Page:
But also, the Argentine Justice decided to put the opening of this investigation in terms of obligation. “By virtue of the nature of this type of crime, it is the obligation of all states, by imperative norms of international law, even if it is a preliminary investigation that accounts for harmful acts that violate, in terms of the Statute, ‘peace, security and the welfare of mankind. ‘
The ruling indicated that the activation of any mechanism in which the jurisdiction of the Court is enabled and that has interference with respect to states that are not parties, such as the one contemplated in art. 13.b of the Rome Statute ”, as is the case of Myanmar, was clarified. And he stressed that “the violation of the principle that makes double prosecution impossible cannot be proven, since in the investigation carried out by the Prosecutor’s Office, active subjects or specific events have not yet been identified.”
“The circumstances indicated by the judge of the degree regarding the difficulties that the investigation and judgment of events that occurred in a geographically distant country, with a different language and culture would entail, are not ignored. But, at the same time, the existence of collaboration devices for the collection of evidence, which, in principle, would facilitate the complex task cannot be overlooked, ”admitted the Federal Chamber.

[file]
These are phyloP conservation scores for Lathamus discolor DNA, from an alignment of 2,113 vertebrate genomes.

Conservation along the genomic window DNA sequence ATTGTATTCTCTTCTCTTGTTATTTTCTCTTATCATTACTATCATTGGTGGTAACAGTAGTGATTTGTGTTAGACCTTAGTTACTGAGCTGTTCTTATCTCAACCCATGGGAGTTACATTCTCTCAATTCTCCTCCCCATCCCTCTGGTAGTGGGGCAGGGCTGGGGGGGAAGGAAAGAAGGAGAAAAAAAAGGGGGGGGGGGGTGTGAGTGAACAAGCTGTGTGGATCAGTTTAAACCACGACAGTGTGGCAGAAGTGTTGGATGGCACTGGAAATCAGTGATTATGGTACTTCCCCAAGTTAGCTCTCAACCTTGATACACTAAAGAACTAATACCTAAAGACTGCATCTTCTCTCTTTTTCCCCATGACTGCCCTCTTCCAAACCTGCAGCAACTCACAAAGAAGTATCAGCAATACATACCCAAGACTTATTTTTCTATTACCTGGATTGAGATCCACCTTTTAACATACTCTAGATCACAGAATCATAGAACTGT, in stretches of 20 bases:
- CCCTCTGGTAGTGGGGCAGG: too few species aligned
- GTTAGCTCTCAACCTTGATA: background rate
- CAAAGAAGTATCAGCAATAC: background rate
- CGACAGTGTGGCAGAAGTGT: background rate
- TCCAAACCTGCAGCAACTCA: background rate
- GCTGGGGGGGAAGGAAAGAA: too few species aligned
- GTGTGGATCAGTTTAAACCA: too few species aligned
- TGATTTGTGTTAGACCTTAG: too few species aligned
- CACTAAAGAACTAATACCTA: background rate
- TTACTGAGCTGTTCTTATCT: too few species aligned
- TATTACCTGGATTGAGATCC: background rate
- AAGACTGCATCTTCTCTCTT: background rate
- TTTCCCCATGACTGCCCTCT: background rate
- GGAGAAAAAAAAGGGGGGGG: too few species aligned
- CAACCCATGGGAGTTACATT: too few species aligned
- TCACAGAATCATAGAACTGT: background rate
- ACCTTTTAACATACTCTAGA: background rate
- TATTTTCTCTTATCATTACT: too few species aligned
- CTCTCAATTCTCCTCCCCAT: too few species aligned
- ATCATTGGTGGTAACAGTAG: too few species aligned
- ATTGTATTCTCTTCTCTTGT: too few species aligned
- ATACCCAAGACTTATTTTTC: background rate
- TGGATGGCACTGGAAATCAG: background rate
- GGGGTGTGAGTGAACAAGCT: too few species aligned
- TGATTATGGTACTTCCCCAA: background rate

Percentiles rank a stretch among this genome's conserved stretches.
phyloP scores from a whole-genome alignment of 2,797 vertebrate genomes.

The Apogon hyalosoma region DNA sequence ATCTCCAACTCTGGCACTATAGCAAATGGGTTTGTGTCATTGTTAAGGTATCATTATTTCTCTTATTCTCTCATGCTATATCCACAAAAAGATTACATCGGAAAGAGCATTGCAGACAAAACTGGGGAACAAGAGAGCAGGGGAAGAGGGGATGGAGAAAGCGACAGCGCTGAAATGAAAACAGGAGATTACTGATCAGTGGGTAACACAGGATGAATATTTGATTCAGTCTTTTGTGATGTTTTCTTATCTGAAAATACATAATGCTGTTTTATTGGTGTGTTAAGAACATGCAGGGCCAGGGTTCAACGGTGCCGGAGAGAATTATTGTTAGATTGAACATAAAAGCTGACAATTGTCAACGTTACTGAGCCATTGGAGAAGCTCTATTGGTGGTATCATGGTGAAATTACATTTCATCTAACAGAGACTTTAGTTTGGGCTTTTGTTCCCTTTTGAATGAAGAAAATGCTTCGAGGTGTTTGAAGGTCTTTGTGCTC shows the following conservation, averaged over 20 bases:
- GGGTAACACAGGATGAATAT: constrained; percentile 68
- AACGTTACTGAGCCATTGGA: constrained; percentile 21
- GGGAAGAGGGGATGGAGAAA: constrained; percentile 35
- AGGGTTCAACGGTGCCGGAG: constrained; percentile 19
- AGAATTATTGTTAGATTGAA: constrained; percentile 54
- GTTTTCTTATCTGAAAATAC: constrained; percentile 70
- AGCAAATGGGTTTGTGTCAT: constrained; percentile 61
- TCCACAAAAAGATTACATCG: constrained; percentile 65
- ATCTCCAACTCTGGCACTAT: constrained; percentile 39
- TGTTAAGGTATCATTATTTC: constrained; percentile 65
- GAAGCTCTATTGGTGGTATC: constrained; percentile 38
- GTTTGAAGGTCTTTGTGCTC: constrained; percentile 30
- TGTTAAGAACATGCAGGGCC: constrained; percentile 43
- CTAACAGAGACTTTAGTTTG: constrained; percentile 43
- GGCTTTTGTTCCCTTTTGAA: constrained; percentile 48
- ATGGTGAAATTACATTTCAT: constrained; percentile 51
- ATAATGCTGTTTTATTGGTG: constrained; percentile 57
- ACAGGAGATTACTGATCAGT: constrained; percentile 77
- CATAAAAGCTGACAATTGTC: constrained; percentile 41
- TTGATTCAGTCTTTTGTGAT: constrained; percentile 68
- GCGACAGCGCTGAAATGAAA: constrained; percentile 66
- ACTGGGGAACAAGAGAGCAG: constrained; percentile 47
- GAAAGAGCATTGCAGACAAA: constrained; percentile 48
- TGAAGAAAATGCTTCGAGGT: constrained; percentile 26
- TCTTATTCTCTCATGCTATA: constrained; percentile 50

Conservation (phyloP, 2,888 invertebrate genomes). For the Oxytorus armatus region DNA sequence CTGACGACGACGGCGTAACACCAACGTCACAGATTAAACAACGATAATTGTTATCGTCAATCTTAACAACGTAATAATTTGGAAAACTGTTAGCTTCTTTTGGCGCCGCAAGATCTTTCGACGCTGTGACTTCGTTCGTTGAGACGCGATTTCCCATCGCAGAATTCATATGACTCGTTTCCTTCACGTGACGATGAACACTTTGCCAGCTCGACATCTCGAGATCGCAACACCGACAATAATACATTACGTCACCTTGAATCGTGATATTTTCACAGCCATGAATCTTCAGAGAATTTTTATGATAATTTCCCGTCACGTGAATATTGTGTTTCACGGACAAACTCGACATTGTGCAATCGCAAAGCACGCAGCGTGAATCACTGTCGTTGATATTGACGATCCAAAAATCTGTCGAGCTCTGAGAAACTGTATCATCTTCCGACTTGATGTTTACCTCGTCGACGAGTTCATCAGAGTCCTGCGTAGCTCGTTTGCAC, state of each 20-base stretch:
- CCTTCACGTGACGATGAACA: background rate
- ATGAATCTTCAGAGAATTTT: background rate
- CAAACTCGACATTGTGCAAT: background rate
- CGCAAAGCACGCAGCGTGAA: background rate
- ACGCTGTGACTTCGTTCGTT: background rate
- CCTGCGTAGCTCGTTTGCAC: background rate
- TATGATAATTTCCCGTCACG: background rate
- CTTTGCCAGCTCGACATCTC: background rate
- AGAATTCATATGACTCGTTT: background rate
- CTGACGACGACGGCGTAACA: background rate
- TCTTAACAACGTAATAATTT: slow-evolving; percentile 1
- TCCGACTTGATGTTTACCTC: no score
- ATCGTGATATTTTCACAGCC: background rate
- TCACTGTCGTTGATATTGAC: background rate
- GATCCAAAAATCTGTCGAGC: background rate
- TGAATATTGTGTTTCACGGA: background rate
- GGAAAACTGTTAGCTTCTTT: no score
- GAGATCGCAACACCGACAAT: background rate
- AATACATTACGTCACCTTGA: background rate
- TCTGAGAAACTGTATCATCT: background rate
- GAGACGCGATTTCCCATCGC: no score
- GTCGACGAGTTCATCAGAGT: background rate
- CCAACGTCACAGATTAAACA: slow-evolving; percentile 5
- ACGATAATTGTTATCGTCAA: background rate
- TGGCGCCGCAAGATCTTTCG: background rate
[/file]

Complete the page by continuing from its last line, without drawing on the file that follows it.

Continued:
Thus it was pondered that “the Independent Investigation Mechanism for Myanmar has expressly addressed the court of origin and has indicated that it was available to share relevant information, documentation and evidence” and was therefore highlighted in “assistance and cooperation” that “will be provided within a framework of confidentiality and security of the sources.”
From now on, in cause so much the six women who declared such as Maung Tun Khin will be able to act as plaintiffs on behalf of the Rohingya community. “The circumstances alluded to by Khin, including his exile in the ’90s and, above all, his quality as a member of the allegedly damaged group enables him to actively participate in the process. This, at the same time, is not limited to what is outlined, but also places it in that quality the fact of having been a direct relative of the victims of the situations whose investigation is intended ”, it was established. “It has been established that those associations that defend collective interests, are registered by law and in processes in which crimes against humanity or serious violations of human rights are investigated, may have the quality of plaintiffs as long as their statutes contemplate it.” .
Lawyer Tomás Ojea Quintana, who represents the plaintiffs, told Infobae: “The victims are very excited. It is a historic event for the Rohingya community to have a just response. We are talking about a community that has denounced that it was a victim of genocide and therefore the value of this decision ”. “What would justice be? That those who committed the crimes are held accountable and punished according to the law. Nothing more than that“He said from Tun Kin as soon as he was notified of the resolution.